Originally Posted by SteveR1952
One of my options is the Integra DTA-70.1 amp at 150 watts per channel (two channels driven).
So in the real world of hearing sound reproduction does it make sense to go with a separate amp or just stay with the receiver or a more modest separate amplifier. Not looking to blast out my walls and I rarely listen to stuff at reference but my understanding was that some "excess" of wattage is needed for the amp to quickly output highly dynamic sound without taxing the amp. Am I off on this? If not, then it would follow that there is some desired amount of "excess" wattage per channel that should be resident in the amp. How much is enough? How much is a waste of money?
Thanks for the replies...I am learning as I go here.
You need 'enough' amplifier power. Anything more than enough is wasted. The tricky bit is deciding what is enough ;) The amount of amp power you need is a function of various things: the SPLs you want to listen at, the distance you sit from your speakers, the efficiency rating of your speakers being the most significant. All speaker manufacturers publish the efficiency rating of their speakers - it looks something like 86dB/1w/1m. This means the speaker will play at 86dB if you feed it 1 watt and measure it at 1 metre. For every 3dB you raise the required SPL, you need double the amp power - so if you want to hit peaks of, say, 105dB (the reference for movie sound reproduction), then, in this example, you would need an amp that can deliver about 65 watts. The further you sit from the speakers and the speaker placement in the room (close to walls, in or out of corners etc) also comes into it. The easiest way to determine the amp power you need in your room is to use a calculator like this:
You will also need to ensure that your chosen speakers can handle the power required to hit the SPL you want. Remember that you need to cater for peaks, not average SPLs, and you can be listening at 85dB average (reasonably loud) but you will need headroom to handle peaks of 105dB in my example. If you do not have the headroom required you will compress the dynamic range of the content (the ratio between the softest and loudest sounds) and/or you will run the amp into clipping. Clipping is potentially dangerous as it can cause your speaker drivers, especially tweeters, to be damaged. Clipping is caused when you ask the amp to deliver more than its rated power. (Rated power is quoted as xxx watts at a given level of distortion).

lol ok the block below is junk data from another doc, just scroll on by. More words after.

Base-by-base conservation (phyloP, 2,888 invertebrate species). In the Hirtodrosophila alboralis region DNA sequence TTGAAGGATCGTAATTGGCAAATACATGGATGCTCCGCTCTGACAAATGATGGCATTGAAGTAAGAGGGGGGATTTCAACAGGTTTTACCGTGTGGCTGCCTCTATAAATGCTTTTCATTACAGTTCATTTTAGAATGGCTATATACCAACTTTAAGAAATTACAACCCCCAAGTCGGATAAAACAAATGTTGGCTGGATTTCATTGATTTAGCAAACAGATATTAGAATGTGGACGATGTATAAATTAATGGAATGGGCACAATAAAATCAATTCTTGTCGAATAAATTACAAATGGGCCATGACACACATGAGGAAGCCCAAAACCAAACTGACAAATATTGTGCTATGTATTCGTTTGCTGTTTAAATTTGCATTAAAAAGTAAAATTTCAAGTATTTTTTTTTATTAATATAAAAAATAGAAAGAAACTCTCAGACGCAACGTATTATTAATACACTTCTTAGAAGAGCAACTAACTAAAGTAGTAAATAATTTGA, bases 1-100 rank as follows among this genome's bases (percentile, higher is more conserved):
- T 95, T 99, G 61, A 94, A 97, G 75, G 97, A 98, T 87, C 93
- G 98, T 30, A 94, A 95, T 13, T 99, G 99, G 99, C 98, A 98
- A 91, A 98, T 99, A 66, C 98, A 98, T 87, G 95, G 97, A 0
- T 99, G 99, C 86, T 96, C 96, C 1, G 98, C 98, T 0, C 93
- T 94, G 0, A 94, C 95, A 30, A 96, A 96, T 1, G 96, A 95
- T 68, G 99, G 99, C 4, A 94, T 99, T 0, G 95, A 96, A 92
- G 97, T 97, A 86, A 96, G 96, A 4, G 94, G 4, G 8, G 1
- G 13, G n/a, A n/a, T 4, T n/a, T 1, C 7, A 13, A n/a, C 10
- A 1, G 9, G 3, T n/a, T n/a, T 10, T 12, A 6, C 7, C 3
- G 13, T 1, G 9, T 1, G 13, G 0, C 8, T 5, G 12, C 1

It is safe, and even recommended, that your amp can deliver rather more clean power than your speaker manufacturer specifies as the handling capability of the speaker. This means you avoid the dangers of clipping the amp when trying to hit those peaks and you will not harm your speakers by using an amp with good reserves of power. You will not 'overdrive' the speakers because your ears will readily hear any distortion caused by overdriving and you will turn down the volume accordingly.
Given all of the above, most decent modern AVRs can drive most speakers in most rooms to the levels most people want. The only way to know how much is needed in your specific case is to answer the questions posed above, use the calculator and then decide. If in doubt, err on the side of more power to be on the safe side. Also bear in mind that you may want to change your speakers in the future and you might want to make provision for less efficient designs or 4 ohm designs (some of the lesser AVRs struggle with 4 ohm loads).
The thing about a separate amp is that once you have it, it will last for decades. Receivers introduce new features annually, some of which you may want and some which you don't - but if you have a separate amp you can just install it and forget it - changing just the AVR used as a prepro) whenever necessary to gain new features - eg new sound codecs etc.